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It is hard to recall the times when the fear of air travel was spreading like wildfire through the whole globe as it is doing right now. And we do not talk about those suffering from aerophobia. This is the novel coronavirus which makes passenger numbers drastically decline.
In some cases these are governmental decisions to suspend or limit travel possibilities, in other cases these are personal decisions of travellers who take precautionary steps to minimise the risk of contracting the virus.
Nevertheless, the most badly affected in this chain appear to be the airlines, the existence of which has recently become the most complicated and even endangered.
Following the confusion on the Asian market after the outbreak of the coronavirus in China, the turn came to Europe and North America which have been thrown into chaos as well.
Considering all the restrictions and decline in travel demand, airlines are severely exiting some routes, cutting their capacity, grounding aircraft, asking employees to take unpaid leave. Now these are the key steps to stay afloat and maintain business through the hard times.
Qantas Takes Harsh Measures As Well
One of the impacted companies is also Qantas Group which has announced further cuts to its international flying, reducing capacity by almost a quarter for the next six months. All the cuts equal to grounding 38 Qantas and Jetstar aircraft across the international and domestic network.
According to a statement, the major cuts are still made on the Asian routes. Now also the frequency of flights to the US, the UK and Trans-Tasman has been reduced.
Nevertheless, instead of exiting the routes, Qantas is determined to maintain connectivity by using smaller planes and reducing the number of flights.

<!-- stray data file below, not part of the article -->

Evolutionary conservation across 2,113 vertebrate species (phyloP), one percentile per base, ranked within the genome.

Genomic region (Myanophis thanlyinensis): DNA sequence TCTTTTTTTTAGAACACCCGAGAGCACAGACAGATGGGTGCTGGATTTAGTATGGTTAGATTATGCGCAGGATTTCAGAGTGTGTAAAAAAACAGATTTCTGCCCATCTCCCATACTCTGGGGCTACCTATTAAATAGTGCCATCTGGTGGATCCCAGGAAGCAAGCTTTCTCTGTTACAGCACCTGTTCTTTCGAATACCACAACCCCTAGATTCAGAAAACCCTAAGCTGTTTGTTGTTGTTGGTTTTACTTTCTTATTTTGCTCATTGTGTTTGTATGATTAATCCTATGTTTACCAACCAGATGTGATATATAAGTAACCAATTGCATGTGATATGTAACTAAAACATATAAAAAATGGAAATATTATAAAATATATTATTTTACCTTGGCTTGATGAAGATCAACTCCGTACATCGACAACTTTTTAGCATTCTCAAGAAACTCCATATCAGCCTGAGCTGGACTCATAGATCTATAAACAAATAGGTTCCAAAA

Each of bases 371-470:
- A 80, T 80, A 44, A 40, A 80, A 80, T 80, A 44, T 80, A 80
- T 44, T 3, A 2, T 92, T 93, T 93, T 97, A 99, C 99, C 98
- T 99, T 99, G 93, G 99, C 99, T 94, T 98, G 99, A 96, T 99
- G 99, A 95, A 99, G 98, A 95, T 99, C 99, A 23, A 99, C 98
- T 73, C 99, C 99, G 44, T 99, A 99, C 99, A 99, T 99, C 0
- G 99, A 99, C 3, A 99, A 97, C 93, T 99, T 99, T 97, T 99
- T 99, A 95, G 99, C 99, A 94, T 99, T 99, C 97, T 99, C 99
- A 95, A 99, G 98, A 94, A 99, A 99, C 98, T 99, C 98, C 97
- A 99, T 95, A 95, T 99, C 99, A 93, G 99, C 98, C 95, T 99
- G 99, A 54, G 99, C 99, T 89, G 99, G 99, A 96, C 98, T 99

In particular, this impacts Qantas Airbus A380 fleet. “Eight of the airline’s largest aircraft, the Airbus A380, will be grounded until mid-September. A further two A380s are undergoing scheduled heavy maintenance and cabin upgrades, leaving two of its A380s flying”, the company added.
In addition to that, some extra steps to reduce the expenses were taken, including removal of bonuses, 30% reduction of pay to Group Executive Management (Group CEO will take no salary), freeze of all non-essential recruitment and consultancy work as well as request for “all Qantas and Jetstar employees to take paid or unpaid leave in light of reduced flying activity”.
Aircraft Order for the ‘Project Sunrise’ to Be Delayed?
The fate of the ‘Project Sunrise’ is also unknown. Qantas was expected to place an order for 12 Airbus A350-1000 aircraft until 31 March, 2020, however, taking into account the current situation, it is difficult to imagine the airline taking this risky step.
Alan Joyce, the CEO of Qantas Group, has confirmed to Executive Traveller that he has asked Airbus to postpone the deadline for ordering new aircraft.
“We would rather wait for the coronavirus issue to be out of the way before we put a firm aircraft order in for the A350,” Joyce said. The Airbus has not provided the answer yet, although Qantas hopes it to be positive.